Russia-Georgia Conflict

Posted by Katherine | August 14, 2008 – 10:53 am
Street in Tbilisi at night
Tbilisi, Georgia, at night [pazavi / Flickr]

In the last week, long-festering animosity between Georgia and Russia turned into bombing and heavy fighting. Some say the US is peripherally implicated in the escalation due to the mixed messages it has been giving President Saakashvili. It’s clear, in any case, that the US has very close ties to Georgia, and both Obama and McCain have issued several statements about the conflict — Obama’s basically focussed on diplomacy and McCain’s strongly critical of Russia (and, possibly, semi-plagiarized from Wikipedia). The blogosphere has been analyzing those pronouncements to determine who’s most fit to be commander in chief.

Gregory Djerejian works in financial services in New York. He’s travelled the world, is a “keen follower of international politics,” and has “some expertise” in Caucasus issues. Gregory feels that in the “3 AM sweepstakes, Obama has taken it by a mile,” though he was disappointed by Barack’s predictably “tougher” follow-up to his initial statement. (Hat tip to Henry Shepherd for submitting the post.) He’s entirely critical of McCain’s approach and, among many other things, wonders why McCain notes that Georgia was “one of the world’s first nations to adopt Christianity as an official religion”:

[W]hat does it matter in this context that Georgia was “one of the world’s first nations to adopt Christianity as an official religion”? If it had been the first to adopt Islam, or Judaism, or Buddhism, would the situation be different?

After dissecting the problems he sees with the US’s involvement and McCain’s statement — which, he says, points to more Bush-like imperialism — he moves on to how the US might help:

[W]e have a President who has announced a pre-emptive doctrine which allows us to, willy-nilly, instigate regime change when and where we deem appropriate. Who are we to lecture Putin now? What standing do we have to do so? And what parochial and self-satisfied myopia has us indignantly thinking we are some unimpeachable arbitrer of right and wrong in the international system after the disastrous missteps of the past eight sordid years?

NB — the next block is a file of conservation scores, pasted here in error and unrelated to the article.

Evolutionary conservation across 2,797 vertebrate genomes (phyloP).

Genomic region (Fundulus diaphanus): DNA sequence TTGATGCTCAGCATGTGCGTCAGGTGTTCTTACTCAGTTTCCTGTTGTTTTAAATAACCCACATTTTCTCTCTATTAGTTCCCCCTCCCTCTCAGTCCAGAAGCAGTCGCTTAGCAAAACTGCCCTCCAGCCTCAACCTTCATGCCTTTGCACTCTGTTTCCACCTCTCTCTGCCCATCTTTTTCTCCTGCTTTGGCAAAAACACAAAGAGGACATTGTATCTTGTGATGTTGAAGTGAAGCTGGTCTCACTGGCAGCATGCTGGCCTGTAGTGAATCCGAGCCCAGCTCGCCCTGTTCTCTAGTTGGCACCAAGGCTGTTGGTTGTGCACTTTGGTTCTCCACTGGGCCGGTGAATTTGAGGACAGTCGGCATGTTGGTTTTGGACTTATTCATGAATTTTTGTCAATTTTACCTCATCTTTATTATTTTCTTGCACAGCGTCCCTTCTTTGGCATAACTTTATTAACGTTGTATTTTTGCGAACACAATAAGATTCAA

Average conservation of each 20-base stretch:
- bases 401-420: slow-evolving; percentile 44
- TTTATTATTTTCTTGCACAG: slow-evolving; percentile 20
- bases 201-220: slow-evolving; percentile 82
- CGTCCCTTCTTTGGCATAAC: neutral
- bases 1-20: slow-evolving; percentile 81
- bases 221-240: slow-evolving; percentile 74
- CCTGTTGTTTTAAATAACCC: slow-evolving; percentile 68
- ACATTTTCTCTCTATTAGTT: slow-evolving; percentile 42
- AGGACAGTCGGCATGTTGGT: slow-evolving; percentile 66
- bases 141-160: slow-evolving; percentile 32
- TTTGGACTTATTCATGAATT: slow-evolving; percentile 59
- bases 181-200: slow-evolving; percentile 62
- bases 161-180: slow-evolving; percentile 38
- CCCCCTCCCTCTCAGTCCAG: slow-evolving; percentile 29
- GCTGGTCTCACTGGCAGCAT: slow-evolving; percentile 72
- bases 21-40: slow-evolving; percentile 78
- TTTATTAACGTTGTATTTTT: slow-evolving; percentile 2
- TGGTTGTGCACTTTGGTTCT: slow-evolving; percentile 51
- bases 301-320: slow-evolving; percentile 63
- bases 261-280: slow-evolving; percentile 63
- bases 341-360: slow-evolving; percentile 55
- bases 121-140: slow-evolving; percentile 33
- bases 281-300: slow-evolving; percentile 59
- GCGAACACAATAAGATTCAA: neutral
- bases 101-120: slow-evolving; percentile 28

If we mean to help the Georgians escape an even worse fate, we must summon up the intelligence and humility to have a dialogue with Putin, Medvedev, Sergie Lavrov, Vitaly Churkin and the rest of them based on straight talk […] to wit: we screwed up overly propping this guy up and he got too big for his britches, we understand, but for the sake of going forward strategic cooperation (and don’t mention Iran here, at least not as the first example)–as well as stopping further civilian loss of life–agree to work with us in good faith towards a status quo ante as much as possible, don’t enter Tbilisi, and throw show-boats Sarkozy/Kouchner a bone with some possible talk of a going forward EU peacekeeping role (if non-binding, for the time being). […] So let’s get real. Before it’s too late, and more facts are created on the ground, mostly on the backs of innocent civilians throughout Georgia’s various regions.

Scott Mendelson from California also comes down on Obama’s side but has some words of advice:

Obama’s performance in this moment has not been his finest hour, on that we can all agree. He seemed ill-at-ease, unsure of himself, and not terribly confident in the strategy he was laying out (he also should have warn a suit for the occasion). Still, just because he gave a lousy speech doesn’t mean the contents of that speech were incorrect. He understands that we can’t really threaten Russia with force, since all of our army is in Iraq and Afghanistan. He knows that we can’t really condemn Russia for invading a sovereign nation and attempting regime change, because the US has been engaged in that for years and it was likely the invasion of Iraq that convinced Putin that he could get away with his present actions. […]